Dated: 7th December 2013
Source: Hindustan Times
Will the amended farmhouse policy allowing three buildings on a one acre plot put pressure on the creaking infrastructure in Delhi’s green belt?
An amendment to the farmhouse policy passed by the Delhi Development Authority earlier this year states that two dwelling units on lowdensity residential area (LDRA) plots of one acre will be permitted with a floor area ratio (FAR) of 20. An additional dwelling unit will be allowed if an additional FAR of 10 is purchased. This means three independent dwelling units can come up on a one-acre plot with a FAR of 30. A single farmhouse was earlier allowed on a 2.5 acre plot.
DDA had earlier passed the farmhouse policy allowing construction of new country homes on a minimum plot area (what it now calls LDRA) of one acre. Prior to that, minimum plot area allowed was 2.5 acre.
The policy released early this year had stated that “all existing farmhouses in the proposed urban extension area that had come up prior to February 7, 2007, and also those where sanctions had been sought prior to February 7, 2007, but accorded after the date by the regulatory authority, shall be regularised and redesignated as country homes.”
The modification states that “two dwelling units on LDRA plot of one acre may be permitted with FAR of 20 and for additional 10 FAR, ie, from 20 to 30, one additional dwelling unit is allowed subject to payment of requisite charges as approved by the government of India.”
In both instances, FAR excludes basements, balconies, guard rooms, servant rooms, garage, etc. This means that if you are availing of a FAR of 20, you get to create two dwelling units on 8,712 sq ft and if the FAR is 30, you can create three dwelling units on a built-up area of 13,068 sq ft (approximately 4,350 sq ft above the ground and as much below the ground, as FAR excludes basements etc)
The policy already stands notified vide a circular dated September 25, 2013. The circular for regularisation guidellines for existing farmhouses was issued by the authorities through a circular dated October 22, 2013.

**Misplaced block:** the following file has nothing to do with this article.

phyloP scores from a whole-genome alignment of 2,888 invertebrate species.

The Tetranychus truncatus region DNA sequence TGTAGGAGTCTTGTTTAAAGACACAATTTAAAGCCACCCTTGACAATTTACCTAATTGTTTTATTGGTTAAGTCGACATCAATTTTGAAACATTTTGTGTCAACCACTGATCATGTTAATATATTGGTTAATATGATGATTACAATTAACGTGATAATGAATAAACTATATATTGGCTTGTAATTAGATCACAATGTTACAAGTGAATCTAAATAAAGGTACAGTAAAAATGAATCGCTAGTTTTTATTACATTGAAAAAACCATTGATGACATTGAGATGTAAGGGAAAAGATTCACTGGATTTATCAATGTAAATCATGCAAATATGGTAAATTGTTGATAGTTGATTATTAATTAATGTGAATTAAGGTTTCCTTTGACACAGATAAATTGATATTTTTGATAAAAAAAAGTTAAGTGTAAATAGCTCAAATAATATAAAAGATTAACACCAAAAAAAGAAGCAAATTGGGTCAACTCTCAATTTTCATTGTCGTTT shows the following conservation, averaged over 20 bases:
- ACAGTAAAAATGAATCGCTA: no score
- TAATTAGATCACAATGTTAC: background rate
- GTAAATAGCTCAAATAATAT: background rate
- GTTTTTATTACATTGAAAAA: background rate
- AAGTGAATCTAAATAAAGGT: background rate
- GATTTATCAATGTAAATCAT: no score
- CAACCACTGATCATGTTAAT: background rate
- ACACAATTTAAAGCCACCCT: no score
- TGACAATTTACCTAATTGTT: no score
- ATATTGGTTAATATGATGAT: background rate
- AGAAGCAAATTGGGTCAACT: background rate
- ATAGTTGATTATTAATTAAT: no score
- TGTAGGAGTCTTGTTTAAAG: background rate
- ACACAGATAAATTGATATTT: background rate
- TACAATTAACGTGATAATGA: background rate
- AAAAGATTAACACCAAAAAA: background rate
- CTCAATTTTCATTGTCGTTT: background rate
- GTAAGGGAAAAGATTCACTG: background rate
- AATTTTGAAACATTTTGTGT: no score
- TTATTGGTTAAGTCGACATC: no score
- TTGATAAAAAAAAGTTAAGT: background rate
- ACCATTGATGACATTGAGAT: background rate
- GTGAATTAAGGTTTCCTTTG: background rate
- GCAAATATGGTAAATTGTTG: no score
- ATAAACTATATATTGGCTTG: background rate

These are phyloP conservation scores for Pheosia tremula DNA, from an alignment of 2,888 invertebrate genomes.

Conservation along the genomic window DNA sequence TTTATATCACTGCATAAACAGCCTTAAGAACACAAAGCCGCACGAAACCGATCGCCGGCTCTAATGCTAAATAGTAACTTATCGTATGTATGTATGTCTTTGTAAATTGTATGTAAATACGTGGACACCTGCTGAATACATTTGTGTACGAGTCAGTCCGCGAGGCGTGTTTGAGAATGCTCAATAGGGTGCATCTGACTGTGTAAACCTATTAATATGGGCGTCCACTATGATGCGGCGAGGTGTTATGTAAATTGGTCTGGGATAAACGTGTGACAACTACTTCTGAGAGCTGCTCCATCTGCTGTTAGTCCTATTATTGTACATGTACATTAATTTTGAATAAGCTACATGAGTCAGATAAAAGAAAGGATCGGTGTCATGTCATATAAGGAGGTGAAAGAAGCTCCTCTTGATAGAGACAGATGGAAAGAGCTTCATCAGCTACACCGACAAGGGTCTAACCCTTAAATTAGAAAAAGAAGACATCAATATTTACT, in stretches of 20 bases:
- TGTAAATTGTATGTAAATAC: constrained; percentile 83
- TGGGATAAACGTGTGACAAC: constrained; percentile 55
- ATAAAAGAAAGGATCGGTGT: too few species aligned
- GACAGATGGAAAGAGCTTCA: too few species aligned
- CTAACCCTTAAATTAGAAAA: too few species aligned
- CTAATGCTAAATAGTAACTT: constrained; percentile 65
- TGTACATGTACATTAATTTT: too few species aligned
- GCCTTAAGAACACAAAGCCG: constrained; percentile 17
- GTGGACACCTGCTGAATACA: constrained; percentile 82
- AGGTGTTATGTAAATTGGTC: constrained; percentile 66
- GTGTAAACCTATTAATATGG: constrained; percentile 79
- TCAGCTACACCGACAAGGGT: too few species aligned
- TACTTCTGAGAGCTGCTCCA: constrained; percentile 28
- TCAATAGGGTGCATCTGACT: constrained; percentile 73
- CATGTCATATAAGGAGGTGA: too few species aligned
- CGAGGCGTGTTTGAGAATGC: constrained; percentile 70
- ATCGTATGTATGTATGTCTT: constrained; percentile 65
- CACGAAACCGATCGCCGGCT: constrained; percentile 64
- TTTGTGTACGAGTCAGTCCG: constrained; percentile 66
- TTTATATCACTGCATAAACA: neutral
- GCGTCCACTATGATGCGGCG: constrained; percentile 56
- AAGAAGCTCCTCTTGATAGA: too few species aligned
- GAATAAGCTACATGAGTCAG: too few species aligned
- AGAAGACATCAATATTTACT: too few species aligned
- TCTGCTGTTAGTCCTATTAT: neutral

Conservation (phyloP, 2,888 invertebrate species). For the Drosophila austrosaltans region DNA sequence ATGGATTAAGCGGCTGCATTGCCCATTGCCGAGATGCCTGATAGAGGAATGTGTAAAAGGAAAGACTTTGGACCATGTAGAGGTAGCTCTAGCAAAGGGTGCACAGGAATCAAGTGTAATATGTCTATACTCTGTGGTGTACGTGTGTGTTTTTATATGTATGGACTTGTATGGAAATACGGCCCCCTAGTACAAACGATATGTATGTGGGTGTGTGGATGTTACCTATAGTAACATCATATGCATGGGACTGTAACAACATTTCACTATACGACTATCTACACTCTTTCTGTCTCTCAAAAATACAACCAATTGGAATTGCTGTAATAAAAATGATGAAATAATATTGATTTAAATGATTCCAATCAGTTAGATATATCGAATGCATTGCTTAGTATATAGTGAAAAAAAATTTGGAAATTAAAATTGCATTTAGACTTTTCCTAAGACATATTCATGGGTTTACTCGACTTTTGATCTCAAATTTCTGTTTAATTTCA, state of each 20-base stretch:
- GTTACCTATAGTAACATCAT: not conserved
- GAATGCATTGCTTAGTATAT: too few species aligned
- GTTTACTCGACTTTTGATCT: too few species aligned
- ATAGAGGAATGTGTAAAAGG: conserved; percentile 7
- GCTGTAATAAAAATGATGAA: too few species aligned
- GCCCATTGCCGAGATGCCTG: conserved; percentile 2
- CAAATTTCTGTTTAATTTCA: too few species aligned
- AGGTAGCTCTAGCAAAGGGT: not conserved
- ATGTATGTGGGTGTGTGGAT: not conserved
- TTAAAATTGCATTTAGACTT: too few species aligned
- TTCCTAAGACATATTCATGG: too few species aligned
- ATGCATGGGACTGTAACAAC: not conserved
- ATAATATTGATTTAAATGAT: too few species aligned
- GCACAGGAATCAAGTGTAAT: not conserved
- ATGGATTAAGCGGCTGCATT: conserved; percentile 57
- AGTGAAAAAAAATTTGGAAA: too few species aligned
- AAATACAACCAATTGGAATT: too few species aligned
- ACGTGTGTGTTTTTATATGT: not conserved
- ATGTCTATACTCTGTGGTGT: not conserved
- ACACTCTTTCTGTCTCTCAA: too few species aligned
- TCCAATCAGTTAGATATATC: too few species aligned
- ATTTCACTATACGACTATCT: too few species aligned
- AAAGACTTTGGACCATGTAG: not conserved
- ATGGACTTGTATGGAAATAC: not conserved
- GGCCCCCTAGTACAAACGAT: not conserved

Allowing more units will make farmhouses affordable, but what about the pressure on the infrastructure? Experts rule out any pressure, saying that as Delhi is landlocked, basic facilities are strained only in the case of high-density developments. New developments in zones N and L offer immense scope for creation of fresh infrastructure, says Ramesh Menon of Certes Realty Ltd
There are challenges, however, in zone J, which is already populated and where infrastructure has to be retrofitted. There are around 10,000 acres available for new project development in the zone and experts are of the view that an additional 2,500 dwelling units can come up in the area.
Manuj Oberoi of Big Deal Associates says that farmhouses in Chattarpur area under zone J are valued at ` 15 crore per acre to ` 25 crore per acre depending on the location. The one-acre policy allows for a luxury house in the farmhouse area minus the feel of a ‘real’ farmhouse. If more such dwelling units come up in the area, it will populate the area and put pressure on already non-existent infrastructure. Having said that, many people who would have otherwise invested in posh south Delhi localities are putting money in this area because returns are high and circle rates are less.
In zone J very little land is available for fresh development. People in the areas already populated should concentrate on regularising their development instead of redeveloping it, advises an expert.
Contiguous land parcels are available in zones L and N, and as many as 50,000 units can come up on 27,000 acres. The cost of land in zone J today is around ` 10 crore to ` 40 crore per acre, up from ` 3 crore to ` 10 crore in 2007. In zone L land costs have increased to around ` 3 crore to ` 7 crore from ` 1 crore to ` 2 crore. Land available in N zone for less than ` 1 crore costs around ` 2 crore to ` 4 crore today.
Experts point out that permissions for swimming pool, nature therapy, wellness spas, banqueting and recreational space would be available once the formal building development guidelines are issued by the authorities.
Delhi Farms, a specialist organisaton for farmhouses in Delhi, is active in zones L and N. It plans to create its own infrastructure like sewage treatment plants, generate solar energy etc in the gated communities it plans to construct here. Also, since the density will still be around 50 persons per hectare, there is no tenable risk of burdening the infrastructure, says Ajay Dabas, founder of the firm.
“We intend launching products in the sub-`2 crore category in the next six months. We also have plans to launch customised expandable homes. We believe that there is a huge demand for first time farmhouse buyers who have an appetite for products that are in the range of sub ` 5crore,” he says.
Other firms active in the greenbelt areas include Anantaas that has a landbank in areas such as Jhatikra, Kanganheri and Dhansa. Solutrean Building Technologies Ltd has about 20-25 acres in the J zone and plans to come up with organised developments in the area.